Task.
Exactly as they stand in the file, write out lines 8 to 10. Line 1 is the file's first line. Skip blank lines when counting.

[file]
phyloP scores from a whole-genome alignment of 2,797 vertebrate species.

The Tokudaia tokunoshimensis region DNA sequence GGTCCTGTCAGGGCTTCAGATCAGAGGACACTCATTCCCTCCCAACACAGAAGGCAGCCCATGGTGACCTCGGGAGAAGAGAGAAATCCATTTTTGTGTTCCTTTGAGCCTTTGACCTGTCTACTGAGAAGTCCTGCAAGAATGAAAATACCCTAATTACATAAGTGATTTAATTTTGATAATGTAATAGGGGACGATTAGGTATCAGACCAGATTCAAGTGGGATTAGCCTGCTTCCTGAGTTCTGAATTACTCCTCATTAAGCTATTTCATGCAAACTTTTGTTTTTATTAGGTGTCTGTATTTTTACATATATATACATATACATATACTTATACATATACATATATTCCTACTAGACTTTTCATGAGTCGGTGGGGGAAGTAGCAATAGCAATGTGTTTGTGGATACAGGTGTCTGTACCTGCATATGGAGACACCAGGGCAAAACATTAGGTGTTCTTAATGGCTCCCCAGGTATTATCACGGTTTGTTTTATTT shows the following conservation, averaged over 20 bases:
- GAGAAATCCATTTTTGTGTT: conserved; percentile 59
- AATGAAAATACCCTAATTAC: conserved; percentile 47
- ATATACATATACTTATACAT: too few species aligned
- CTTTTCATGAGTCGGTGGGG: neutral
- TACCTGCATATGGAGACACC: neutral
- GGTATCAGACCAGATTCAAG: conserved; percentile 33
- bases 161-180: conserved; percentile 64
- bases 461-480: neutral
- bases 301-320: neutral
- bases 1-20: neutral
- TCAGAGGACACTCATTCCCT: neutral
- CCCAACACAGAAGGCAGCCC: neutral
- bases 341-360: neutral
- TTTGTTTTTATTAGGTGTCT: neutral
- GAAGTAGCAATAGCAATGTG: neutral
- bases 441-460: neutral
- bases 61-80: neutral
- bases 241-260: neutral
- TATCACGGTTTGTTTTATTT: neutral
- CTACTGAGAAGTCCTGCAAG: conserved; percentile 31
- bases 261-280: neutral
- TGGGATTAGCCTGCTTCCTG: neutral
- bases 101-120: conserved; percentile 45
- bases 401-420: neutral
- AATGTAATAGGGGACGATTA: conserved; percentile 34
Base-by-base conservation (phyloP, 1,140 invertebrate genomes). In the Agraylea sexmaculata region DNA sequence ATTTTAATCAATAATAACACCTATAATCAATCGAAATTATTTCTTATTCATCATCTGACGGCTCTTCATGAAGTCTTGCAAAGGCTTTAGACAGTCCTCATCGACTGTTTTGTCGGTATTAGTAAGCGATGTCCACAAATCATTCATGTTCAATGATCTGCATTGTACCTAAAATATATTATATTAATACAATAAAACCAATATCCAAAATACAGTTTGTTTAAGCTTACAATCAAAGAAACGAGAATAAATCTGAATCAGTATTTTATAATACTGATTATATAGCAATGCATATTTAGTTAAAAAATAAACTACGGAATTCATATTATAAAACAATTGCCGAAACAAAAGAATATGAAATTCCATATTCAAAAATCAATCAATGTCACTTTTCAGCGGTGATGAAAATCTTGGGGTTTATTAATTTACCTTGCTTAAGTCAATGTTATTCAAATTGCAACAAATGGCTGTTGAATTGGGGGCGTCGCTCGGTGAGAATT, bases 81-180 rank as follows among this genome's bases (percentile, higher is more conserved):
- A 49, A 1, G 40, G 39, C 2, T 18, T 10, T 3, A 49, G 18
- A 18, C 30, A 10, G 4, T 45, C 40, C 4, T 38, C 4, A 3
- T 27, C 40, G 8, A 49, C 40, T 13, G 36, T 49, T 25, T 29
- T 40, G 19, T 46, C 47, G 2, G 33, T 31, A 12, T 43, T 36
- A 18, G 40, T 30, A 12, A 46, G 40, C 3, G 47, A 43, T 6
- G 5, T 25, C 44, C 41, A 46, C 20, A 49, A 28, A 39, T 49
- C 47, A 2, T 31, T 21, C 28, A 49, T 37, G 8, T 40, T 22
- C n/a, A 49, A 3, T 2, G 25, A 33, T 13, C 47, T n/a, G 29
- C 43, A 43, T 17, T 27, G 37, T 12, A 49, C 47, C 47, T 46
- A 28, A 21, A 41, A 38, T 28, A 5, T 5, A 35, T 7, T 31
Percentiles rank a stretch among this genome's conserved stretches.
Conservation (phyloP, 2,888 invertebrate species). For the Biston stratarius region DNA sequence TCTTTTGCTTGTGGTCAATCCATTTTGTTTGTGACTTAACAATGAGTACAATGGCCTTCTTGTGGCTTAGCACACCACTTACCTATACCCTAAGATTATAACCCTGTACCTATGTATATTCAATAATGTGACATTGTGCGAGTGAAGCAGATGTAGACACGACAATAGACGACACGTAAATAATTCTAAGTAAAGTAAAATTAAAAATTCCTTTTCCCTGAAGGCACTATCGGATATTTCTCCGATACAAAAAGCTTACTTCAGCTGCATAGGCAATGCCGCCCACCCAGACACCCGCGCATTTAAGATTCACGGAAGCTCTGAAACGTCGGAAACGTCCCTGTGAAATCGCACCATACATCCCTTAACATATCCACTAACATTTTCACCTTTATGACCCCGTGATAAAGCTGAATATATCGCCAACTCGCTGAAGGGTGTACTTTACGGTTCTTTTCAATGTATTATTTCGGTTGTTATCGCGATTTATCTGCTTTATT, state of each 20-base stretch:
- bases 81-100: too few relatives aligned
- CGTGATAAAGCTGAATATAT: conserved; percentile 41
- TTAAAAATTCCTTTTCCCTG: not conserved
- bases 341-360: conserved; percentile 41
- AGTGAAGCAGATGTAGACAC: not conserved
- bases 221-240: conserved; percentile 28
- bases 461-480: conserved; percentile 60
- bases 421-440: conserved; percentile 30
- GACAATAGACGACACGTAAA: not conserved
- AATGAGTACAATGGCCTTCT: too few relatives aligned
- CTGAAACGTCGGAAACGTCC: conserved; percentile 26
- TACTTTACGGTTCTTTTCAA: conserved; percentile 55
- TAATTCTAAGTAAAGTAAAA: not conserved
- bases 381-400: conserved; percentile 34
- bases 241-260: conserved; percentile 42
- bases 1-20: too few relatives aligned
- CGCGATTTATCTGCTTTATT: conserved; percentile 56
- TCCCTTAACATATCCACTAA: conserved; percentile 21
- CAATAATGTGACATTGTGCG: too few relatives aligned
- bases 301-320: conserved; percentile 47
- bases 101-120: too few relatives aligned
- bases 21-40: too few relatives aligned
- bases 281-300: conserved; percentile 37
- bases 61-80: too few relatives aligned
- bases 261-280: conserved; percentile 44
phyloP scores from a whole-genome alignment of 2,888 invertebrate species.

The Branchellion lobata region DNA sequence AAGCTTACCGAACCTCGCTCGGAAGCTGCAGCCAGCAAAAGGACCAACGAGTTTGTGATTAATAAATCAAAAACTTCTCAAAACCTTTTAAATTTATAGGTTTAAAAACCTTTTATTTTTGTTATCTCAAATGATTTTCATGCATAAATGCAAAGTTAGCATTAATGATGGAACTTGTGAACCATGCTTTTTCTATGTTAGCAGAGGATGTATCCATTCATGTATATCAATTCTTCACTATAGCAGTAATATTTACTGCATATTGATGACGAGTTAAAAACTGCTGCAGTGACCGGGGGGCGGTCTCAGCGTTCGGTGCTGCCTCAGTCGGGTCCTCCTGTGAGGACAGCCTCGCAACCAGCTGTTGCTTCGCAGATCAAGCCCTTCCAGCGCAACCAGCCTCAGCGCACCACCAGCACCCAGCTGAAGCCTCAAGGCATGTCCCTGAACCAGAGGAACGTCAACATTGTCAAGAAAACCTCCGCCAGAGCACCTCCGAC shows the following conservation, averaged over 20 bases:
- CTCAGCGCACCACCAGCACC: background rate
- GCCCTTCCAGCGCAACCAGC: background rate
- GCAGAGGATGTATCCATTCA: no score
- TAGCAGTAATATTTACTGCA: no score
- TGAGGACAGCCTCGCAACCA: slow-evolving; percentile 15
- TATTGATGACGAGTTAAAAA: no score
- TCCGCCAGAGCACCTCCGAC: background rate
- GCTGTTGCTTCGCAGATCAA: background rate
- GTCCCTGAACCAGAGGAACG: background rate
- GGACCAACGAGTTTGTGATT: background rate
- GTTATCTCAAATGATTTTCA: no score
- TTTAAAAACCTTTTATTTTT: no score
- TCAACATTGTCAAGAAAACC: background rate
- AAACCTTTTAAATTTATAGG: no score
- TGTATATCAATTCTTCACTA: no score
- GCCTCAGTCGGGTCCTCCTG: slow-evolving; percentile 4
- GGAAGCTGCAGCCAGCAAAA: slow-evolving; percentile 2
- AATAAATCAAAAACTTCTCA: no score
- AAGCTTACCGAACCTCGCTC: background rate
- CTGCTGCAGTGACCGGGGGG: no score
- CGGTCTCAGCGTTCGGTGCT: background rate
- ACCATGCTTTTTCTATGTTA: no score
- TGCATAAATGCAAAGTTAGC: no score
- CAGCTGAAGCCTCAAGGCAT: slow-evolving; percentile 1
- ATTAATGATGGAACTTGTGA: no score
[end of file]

- GGTATCAGACCAGATTCAAG: conserved; percentile 33
- bases 161-180: conserved; percentile 64
- bases 461-480: neutral